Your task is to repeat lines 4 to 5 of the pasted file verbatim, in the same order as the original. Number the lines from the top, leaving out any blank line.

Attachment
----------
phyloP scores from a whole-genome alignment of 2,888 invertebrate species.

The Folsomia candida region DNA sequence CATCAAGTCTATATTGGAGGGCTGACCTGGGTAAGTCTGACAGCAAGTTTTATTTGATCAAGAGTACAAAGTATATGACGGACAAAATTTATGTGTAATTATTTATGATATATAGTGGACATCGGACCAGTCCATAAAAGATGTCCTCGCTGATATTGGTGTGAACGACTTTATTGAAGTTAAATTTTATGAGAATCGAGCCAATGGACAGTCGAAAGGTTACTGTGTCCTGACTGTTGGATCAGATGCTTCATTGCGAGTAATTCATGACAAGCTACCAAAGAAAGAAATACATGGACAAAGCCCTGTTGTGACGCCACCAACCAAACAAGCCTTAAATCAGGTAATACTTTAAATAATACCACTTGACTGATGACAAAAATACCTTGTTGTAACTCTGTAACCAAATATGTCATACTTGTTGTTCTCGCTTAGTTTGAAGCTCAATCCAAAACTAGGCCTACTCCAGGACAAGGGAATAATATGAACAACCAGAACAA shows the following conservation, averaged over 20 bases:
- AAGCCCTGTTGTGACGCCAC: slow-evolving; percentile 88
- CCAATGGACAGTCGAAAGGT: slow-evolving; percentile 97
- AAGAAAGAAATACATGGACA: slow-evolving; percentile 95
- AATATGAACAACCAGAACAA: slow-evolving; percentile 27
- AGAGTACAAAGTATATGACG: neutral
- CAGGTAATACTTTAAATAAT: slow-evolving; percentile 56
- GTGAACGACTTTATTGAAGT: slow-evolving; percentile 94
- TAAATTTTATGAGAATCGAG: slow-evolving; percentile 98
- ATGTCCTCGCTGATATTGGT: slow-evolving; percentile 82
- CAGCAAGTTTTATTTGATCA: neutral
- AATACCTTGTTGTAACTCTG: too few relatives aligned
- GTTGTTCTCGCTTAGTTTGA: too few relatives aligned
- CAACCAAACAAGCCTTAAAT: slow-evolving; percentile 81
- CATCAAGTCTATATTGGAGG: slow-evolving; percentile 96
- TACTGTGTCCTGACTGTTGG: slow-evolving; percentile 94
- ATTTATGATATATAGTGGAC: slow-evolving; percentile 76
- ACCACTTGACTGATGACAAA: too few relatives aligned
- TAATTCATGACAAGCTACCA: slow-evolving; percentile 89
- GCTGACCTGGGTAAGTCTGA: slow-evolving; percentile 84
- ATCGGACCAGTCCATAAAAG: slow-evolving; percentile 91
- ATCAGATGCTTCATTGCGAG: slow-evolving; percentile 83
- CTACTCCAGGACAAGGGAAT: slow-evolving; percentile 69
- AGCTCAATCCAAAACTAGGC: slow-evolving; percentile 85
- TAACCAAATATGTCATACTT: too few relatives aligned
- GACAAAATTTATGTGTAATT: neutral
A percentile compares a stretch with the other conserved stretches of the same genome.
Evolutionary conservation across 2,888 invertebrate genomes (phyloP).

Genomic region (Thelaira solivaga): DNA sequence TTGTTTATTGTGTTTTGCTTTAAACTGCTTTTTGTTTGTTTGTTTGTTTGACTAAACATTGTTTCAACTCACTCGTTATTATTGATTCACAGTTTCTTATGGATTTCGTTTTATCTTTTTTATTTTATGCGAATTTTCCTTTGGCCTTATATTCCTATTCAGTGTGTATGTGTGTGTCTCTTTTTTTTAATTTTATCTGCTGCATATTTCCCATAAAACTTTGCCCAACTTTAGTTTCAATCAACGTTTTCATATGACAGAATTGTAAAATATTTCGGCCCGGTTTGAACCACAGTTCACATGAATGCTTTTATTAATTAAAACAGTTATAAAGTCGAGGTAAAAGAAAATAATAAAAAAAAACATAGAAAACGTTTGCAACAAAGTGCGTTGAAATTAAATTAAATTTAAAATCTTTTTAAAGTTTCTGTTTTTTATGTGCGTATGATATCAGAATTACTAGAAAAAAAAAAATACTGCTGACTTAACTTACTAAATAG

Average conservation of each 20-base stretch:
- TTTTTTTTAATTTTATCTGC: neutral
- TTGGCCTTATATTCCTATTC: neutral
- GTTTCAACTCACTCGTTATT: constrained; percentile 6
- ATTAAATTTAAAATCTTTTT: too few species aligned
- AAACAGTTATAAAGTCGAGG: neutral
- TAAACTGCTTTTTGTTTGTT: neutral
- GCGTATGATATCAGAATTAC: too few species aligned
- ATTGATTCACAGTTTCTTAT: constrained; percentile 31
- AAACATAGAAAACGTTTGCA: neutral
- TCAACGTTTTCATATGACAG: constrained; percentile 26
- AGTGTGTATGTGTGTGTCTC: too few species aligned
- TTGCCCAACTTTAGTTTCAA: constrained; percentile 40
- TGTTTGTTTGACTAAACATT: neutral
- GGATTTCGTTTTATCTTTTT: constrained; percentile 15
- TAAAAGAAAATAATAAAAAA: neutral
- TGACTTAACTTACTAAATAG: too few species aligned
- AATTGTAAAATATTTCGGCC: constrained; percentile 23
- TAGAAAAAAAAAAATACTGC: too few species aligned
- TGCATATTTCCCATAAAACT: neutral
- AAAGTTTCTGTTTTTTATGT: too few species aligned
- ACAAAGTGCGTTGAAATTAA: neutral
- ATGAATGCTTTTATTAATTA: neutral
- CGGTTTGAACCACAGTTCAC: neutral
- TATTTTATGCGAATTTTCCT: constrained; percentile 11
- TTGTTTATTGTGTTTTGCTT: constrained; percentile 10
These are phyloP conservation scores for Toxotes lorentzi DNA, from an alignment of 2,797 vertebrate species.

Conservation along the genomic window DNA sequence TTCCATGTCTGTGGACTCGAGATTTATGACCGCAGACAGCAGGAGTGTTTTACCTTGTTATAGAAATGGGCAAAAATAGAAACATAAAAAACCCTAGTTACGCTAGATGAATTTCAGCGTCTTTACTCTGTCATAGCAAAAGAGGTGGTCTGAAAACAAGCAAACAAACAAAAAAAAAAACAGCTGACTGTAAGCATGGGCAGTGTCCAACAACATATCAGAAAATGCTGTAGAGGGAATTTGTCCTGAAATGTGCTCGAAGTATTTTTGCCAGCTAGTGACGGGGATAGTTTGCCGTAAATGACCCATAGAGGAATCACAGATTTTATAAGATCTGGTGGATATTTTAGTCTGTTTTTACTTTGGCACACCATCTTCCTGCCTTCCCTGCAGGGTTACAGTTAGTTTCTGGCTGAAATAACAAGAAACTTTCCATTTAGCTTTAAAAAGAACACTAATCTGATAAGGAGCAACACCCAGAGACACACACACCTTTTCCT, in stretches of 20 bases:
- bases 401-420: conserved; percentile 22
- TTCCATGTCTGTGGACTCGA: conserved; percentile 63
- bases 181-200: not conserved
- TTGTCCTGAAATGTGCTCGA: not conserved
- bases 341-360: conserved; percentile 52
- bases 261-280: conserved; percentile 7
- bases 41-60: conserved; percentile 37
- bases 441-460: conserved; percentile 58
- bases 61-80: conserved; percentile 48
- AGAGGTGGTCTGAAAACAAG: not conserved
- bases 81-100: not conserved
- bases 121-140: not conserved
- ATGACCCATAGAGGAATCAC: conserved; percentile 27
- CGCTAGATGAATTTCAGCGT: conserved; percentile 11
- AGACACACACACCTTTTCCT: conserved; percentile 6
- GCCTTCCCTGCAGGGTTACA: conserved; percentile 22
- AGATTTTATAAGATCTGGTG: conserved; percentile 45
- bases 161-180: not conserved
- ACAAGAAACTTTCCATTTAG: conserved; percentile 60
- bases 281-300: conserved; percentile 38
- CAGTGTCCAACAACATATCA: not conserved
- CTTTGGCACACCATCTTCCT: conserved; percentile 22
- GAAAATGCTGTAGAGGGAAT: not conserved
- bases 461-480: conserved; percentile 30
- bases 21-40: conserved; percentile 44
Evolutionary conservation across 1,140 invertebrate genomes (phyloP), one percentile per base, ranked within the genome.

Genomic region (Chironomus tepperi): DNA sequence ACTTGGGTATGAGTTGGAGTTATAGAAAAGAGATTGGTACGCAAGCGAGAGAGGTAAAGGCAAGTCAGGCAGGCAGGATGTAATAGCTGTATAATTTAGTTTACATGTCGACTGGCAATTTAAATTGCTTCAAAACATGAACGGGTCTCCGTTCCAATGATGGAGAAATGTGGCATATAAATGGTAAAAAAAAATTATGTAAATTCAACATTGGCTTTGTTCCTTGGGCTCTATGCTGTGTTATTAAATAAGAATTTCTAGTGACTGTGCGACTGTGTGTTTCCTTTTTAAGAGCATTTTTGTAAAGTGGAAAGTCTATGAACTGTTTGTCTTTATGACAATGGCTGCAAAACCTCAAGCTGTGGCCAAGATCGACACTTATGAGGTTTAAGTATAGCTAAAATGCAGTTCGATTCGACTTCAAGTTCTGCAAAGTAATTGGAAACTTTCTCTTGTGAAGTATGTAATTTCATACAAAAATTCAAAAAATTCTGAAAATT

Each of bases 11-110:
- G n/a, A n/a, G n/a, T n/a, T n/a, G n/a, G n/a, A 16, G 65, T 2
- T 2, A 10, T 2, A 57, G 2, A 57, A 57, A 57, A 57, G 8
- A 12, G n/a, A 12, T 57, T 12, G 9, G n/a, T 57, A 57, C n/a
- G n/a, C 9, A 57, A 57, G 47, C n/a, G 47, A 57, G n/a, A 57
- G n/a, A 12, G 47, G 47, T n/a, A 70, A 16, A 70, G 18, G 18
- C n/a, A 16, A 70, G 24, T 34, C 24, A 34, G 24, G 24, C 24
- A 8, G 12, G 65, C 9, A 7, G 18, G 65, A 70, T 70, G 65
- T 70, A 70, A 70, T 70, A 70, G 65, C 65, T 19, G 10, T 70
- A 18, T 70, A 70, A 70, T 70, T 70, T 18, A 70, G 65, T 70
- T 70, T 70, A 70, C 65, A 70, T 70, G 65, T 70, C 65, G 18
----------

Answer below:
- CCAATGGACAGTCGAAAGGT: slow-evolving; percentile 97
- AAGAAAGAAATACATGGACA: slow-evolving; percentile 95